3. Once you have a list of names, assess the level of experience of each appraiser.

4. Determine whether the appraiser is a generalist or specialist. For example, a collection of Old Masters paintings requires an appraiser with advanced education, sophisticated field experience and multi-language skills. If the collection includes highly valued jewelry, be sure the appraiser is, at minimum, a graduate gemologist and has access to a certified gemology lab.

5. For large or very expensive collections, it is generally recommended that the appraiser be a distinguished member or has achieved "certified" status in one of the three appraisal organizations.

6. Ask for the appraiser's curriculum vitae, or professional resume.

7. The resume should mention special training or graduate degrees, how much time he or she has spent in the field and the breadth of his or her experience.

8. If it is the first time you are employing an appraiser, ask for a sample appraisal. All appraisals should conform to the Unified Standards of Appraisal Practice. A minimum appraisal should include the following: statement of purpose (insurance, donation, etc.), sworn statement of objectivity from appraiser, signature of appraiser, full description and identification of objects or items, firm statement of value (not ranges or estimates), condition of objects and provenance, and discussion of how value was arrived at with supporting documentation.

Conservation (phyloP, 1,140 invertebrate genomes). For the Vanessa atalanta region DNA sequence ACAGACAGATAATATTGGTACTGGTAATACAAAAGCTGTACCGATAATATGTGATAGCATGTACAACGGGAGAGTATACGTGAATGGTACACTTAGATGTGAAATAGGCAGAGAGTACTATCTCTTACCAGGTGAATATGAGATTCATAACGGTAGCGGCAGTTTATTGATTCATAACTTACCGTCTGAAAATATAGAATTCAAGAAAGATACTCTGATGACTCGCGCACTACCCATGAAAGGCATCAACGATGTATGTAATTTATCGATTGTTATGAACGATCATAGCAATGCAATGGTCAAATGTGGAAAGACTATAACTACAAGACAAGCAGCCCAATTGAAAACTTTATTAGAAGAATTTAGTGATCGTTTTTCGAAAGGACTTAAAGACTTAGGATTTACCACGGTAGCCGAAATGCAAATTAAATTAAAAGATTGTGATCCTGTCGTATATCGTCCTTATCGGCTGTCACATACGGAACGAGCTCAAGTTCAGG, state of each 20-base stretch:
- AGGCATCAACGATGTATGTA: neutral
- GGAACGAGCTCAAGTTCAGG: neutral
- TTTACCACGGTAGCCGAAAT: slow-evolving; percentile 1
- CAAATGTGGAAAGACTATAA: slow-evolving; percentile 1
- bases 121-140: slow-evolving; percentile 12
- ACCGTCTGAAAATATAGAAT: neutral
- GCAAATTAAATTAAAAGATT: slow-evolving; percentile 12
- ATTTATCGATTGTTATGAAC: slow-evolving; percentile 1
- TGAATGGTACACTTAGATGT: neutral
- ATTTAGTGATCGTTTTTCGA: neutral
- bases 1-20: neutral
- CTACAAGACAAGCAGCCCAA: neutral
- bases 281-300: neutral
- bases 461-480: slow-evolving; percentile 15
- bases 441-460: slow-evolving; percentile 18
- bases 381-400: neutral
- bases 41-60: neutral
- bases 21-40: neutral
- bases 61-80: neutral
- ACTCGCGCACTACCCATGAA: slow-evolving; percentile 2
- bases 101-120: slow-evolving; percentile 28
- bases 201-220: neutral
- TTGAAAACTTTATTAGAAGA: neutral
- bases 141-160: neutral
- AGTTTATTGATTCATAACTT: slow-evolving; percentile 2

9. Ask the appraiser to explain fee structure. Fees should be based on an hourly, daily or set rate. The fee should never be commission-based.

10. Develop good relationships with a few appraisers who have different skill sets and expertise. It's important to keep in contact with appraisers you may use because sometimes their professional profiles or services may change.

First « 1 2 3 » Next